Managing for Profit
2015 a tough year to base decisions off of
Weather related issues, especially too much moisture in the Spring, has led to an uneven growing season in states like Missouri, Illinois, Indiana and Ohio. Burrus sales agronomist Matt Montgomery says for farmers hit by excessive rains, 2015 will be a very difficult year to base decisions off of.
“My thought process on that goes like this: if you think about the way some people applied nitrogen this year; some people had to broadcast urea on top of the soil. That’s usually the less-preferred option, but we had so much rainfall that it worked out incredibly well this growing season.”
He says if that’s the lesson learned from this year, it would be misleading.
“I think you’ve learned the wrong lesson. I think the lesson of 2015 is that there is so much variability that could come at us, that we need to diversify-diversify-diversify in every area of crop production. So if we’re talking about fertility, we aren’t putting all our eggs in one basket. We’re spreading out nitrogen applications.”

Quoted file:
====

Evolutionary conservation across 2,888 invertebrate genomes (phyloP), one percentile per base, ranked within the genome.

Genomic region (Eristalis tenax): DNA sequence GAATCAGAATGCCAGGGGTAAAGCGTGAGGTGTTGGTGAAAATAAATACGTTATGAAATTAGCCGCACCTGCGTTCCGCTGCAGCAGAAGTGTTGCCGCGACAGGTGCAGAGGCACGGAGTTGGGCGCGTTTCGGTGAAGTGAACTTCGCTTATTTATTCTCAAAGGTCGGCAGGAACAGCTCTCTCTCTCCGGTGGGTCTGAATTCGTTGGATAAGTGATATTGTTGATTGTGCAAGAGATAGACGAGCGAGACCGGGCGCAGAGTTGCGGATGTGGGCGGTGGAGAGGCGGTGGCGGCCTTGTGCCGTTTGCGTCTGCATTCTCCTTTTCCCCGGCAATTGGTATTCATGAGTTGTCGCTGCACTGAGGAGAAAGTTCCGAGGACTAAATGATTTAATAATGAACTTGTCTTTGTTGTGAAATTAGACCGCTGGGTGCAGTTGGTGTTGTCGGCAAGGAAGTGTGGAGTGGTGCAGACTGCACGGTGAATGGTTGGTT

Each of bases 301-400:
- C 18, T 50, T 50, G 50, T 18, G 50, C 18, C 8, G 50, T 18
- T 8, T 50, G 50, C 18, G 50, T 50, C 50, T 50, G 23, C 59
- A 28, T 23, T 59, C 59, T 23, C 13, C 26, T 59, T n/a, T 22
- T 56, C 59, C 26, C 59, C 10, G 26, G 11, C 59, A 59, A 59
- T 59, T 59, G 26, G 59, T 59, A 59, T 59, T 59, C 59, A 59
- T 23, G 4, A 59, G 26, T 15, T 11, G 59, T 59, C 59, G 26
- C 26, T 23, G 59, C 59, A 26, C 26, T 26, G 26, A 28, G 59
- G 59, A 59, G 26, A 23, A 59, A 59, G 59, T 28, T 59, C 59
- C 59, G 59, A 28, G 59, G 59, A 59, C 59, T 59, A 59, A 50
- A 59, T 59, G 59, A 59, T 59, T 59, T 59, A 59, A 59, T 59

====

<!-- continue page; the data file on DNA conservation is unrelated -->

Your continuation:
Montgomery tells Brownfield the lesson is to spread out the risk.
“Similar thing with hybrid and variety selection. It’s going to be really hard to make good decisions this year off of performance because we had such an outlier year for rainfall. Same thing on disease. It’s entirely possible that some people will decide to move early on everything soybean-wise in 2016 because they never had a chance to get back in the field; I decided to wait for SDS. And next year might be the year SDS hits.”
In planning for 2016, he says there’s no silver bullet and no perfect time to plant.
“The lesson on a year like this is to plant some acres early, take some steps to minimize risk for a disease like SDS. But then I’m going to spread the rest of my planting out-to diversify. That’s what we learned in 2015-to be very diverse in our approach. Spread our risk, spread our risk, spread our risk.”
That, Montgomery says, is the lesson of 2015.